Forecasters grapple with getting it early — and right

Published 12:42 pm Friday, June 1, 2018

Forecaster Roger Erickson speaks to a workshop at Lamar University. Courtesy photo/Lamar University

Editor’s note: This story first appeared on April 29 in our special coverage, “Beyond the Storm.”

By Ken Stickney

BEAUMONT — Twenty-one names, Alberto to William, have been offered for storms in the coming hurricane season, but forecasters don’t expect to use them all.

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Nonetheless, Roger Erickson, warning coordination meteorologist and senior forecaster for the National Weather Service in Lake Charles, expects a busy season. The NWS will release its look at the 2018 hurricane season on the third Thursday in May, before the season opens June 1.

Erickson, who spoke this week at a workshop hosted by the Center for Advances in Port Management at Lamar University, said to expect a “neutral” pattern in the Atlantic climate, a weather rollout similar to that experienced in 2008. That’s 2008, as in Hurricanes Gustav and Ike, which made landfall in Cocodrie, Louisiana, and Galveston on Sept. 1 and Sept. 13, respectively.

So expect some activity, perhaps named storms that number in the low teens, Erickson said. That’s for the entire Atlantic basin.

Typically, he said, about 100 tropical waves move across the Atlantic, so it’s important to be ready not only in August and September, when most focus is on hurricanes, but at other times, too — such as in April-May, when some unusual systems develop.


Trouble without hurricanes

But you don’t need a hurricane to find trouble, Erickson added.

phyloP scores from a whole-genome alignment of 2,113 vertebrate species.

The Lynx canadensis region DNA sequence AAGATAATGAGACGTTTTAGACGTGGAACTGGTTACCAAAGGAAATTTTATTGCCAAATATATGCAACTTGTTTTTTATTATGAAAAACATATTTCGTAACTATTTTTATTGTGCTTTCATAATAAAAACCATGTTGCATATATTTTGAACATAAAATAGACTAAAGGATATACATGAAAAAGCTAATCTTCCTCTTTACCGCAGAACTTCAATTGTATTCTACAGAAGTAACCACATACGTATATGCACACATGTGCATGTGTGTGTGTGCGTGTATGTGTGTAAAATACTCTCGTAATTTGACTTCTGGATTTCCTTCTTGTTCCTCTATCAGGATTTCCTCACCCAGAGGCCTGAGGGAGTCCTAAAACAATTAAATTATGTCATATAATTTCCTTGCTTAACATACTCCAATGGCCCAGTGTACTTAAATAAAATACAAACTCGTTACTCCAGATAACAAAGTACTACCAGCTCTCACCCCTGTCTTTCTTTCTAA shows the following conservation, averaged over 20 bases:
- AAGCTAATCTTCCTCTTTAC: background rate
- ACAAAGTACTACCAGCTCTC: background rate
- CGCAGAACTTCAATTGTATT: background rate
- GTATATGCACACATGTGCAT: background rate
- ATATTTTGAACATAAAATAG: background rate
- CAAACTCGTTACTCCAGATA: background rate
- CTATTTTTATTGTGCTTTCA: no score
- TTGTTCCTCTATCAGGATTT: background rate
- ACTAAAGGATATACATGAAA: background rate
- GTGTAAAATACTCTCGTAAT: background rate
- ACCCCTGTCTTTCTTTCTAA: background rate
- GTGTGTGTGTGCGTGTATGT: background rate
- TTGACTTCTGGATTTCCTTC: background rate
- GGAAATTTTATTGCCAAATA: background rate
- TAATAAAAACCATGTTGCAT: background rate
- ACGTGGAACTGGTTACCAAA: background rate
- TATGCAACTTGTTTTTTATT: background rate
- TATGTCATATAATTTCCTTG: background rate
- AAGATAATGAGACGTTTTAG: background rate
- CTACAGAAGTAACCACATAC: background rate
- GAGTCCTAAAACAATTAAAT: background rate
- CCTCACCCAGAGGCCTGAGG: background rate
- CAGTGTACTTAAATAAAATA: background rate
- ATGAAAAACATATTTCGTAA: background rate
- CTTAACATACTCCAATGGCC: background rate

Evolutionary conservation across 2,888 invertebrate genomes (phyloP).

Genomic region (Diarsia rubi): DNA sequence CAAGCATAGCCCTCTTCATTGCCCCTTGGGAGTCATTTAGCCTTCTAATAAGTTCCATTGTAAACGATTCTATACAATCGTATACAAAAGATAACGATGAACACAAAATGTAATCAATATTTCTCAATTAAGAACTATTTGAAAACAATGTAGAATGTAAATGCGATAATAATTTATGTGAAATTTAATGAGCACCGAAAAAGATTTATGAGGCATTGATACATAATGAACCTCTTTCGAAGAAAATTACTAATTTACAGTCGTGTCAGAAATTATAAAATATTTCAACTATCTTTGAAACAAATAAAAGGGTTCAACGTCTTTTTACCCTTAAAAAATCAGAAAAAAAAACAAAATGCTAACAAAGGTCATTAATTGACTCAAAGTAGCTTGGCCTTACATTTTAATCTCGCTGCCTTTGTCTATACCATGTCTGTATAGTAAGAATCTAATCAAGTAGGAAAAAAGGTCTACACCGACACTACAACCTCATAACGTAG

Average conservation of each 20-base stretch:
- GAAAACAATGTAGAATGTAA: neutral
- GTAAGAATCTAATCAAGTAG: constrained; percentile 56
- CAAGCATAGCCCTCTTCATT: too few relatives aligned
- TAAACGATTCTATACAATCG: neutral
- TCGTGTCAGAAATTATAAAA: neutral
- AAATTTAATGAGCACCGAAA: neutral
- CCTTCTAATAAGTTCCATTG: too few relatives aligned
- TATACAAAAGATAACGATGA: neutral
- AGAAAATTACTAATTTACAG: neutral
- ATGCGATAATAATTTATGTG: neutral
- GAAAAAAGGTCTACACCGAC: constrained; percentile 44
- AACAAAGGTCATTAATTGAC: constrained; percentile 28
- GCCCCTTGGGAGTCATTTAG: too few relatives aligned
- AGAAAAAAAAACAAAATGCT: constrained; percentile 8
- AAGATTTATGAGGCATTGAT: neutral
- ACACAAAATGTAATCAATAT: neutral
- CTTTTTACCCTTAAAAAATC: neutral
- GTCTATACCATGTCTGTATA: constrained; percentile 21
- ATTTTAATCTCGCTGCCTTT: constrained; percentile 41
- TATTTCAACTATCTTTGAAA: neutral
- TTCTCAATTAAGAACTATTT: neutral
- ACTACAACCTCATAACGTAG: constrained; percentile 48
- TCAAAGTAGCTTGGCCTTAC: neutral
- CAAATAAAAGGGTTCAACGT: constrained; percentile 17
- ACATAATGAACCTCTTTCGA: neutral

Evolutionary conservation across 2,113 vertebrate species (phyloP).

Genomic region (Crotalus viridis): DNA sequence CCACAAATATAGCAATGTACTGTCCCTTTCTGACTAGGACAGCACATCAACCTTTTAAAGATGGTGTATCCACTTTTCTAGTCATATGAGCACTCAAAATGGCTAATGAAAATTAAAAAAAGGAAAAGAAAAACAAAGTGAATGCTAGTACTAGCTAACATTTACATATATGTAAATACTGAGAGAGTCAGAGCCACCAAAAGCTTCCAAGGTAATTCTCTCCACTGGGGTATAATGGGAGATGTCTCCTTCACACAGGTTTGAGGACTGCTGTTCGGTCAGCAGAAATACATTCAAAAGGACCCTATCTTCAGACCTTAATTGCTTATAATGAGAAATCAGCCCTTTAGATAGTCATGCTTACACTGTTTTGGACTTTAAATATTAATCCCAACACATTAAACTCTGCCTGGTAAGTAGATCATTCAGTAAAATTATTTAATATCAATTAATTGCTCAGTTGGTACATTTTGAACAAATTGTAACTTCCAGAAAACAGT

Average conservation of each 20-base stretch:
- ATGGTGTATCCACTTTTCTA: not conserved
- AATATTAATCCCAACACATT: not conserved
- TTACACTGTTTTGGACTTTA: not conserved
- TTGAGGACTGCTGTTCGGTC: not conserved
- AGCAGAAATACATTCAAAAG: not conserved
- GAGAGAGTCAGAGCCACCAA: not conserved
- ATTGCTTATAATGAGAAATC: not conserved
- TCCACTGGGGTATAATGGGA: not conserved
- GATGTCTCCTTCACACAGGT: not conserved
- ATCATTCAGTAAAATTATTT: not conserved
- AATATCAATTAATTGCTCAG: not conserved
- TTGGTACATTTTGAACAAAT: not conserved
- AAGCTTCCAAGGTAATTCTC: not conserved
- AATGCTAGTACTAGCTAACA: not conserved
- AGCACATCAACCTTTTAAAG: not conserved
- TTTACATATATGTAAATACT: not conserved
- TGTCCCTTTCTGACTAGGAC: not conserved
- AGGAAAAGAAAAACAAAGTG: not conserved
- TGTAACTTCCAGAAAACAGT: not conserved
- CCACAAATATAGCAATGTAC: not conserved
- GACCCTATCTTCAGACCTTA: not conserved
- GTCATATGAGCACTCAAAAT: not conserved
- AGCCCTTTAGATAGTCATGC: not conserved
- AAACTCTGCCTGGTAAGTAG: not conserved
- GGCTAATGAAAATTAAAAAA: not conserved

“Harvey was a tropical storm when it did its most damage,” he said.

Erickson, since 1995 stationed at Lake Charles, which oversees the weather forecasts for Southeast Texas, said there have been evacuations from the area for wind and storm surge but not rainfall. Evacuations can come with Category 3 storms. That will change.

“That’s something we will have to address with community leaders,” he said. “What threshold should we use to evacuate before the rain gets here?”

And it will rain here, he said.

“In Southeast Texas, we always have a knack for a ton of rain in tropical seasons,” he said.

Erickson said internally, the NWS is discussing the best plan of action for coordinating with local governments. The idea is self-improvement at NWS and better services for those in their region, and no plan is likely until later this summer.

The goal, he said, is making communities in the Lake Charles region more resilient.

“Flooding,” he said, “is the biggest thing” — especially post-Harvey.

“Flooding is the biggest presidential declaration every year,” he added.


It’s a tricky business

Putting out those hurricane and flood warnings is tricky, he said. The NWS doesn’t want to alarm the entire Texas coastline with every storm, but wants to be more specific about where storms are headed.